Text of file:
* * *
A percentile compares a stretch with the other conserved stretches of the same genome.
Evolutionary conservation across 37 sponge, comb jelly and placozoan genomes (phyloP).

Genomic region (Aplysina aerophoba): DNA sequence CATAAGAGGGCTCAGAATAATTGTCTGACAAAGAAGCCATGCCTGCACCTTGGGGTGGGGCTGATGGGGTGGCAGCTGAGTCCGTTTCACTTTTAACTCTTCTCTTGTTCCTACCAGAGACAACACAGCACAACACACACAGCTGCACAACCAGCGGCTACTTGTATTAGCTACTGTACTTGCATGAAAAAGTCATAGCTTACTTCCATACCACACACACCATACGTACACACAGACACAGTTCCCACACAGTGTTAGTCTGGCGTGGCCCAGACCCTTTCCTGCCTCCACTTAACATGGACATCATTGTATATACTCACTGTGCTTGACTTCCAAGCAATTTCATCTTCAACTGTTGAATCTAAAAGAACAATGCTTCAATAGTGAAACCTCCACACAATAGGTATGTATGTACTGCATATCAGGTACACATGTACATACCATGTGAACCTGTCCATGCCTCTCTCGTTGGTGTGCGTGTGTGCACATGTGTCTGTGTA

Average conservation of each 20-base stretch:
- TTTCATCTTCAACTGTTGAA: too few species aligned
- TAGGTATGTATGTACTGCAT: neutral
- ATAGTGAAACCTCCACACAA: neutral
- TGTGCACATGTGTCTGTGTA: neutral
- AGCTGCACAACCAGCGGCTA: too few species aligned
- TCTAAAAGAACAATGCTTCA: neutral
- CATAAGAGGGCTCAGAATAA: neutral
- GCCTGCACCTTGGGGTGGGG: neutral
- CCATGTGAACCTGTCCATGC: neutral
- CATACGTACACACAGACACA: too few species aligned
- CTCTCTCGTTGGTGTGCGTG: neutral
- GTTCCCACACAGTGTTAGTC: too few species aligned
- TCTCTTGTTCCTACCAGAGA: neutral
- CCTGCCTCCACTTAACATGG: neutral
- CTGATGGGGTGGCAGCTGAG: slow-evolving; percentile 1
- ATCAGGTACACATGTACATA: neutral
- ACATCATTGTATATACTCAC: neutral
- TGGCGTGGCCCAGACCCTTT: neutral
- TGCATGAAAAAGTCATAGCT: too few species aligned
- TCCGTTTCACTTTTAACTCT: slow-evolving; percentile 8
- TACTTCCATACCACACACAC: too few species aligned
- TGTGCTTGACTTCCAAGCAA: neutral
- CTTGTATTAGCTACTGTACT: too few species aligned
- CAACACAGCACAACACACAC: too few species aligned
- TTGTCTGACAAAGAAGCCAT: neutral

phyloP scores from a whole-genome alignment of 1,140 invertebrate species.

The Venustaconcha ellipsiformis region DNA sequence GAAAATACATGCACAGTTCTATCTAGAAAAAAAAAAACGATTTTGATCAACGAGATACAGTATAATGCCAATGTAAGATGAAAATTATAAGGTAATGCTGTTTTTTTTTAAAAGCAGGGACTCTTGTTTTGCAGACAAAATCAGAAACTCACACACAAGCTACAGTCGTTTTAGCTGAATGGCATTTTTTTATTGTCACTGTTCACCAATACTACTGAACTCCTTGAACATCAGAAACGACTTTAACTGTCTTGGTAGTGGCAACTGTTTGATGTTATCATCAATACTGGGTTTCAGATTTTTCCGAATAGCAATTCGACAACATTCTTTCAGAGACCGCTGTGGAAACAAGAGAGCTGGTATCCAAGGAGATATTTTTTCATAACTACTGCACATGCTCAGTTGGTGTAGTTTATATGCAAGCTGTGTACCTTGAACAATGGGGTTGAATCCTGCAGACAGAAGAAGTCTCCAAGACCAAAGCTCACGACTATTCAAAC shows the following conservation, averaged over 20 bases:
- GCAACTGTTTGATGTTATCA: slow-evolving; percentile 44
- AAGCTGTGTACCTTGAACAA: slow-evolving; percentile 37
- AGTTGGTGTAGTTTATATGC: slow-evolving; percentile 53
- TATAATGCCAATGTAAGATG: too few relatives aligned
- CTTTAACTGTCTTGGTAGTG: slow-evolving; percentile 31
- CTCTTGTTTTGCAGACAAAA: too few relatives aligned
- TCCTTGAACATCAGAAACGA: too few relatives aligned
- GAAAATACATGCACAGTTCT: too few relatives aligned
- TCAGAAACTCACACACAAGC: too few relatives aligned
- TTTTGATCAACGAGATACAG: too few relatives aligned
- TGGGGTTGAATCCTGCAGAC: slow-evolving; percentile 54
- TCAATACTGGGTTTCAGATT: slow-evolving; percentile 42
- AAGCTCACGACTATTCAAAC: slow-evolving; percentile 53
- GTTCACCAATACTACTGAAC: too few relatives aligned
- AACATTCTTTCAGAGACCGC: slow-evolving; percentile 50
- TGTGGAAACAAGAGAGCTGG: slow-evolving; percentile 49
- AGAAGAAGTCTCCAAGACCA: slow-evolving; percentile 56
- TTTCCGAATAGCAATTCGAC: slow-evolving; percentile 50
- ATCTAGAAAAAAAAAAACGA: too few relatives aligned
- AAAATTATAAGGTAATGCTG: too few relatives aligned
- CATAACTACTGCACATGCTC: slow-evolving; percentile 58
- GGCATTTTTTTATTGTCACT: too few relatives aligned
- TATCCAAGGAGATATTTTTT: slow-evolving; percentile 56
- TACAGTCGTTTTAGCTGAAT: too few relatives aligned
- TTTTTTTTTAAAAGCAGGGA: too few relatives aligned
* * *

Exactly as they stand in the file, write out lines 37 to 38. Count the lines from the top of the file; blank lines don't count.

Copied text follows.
- CTCTTGTTTTGCAGACAAAA: too few relatives aligned
- TCCTTGAACATCAGAAACGA: too few relatives aligned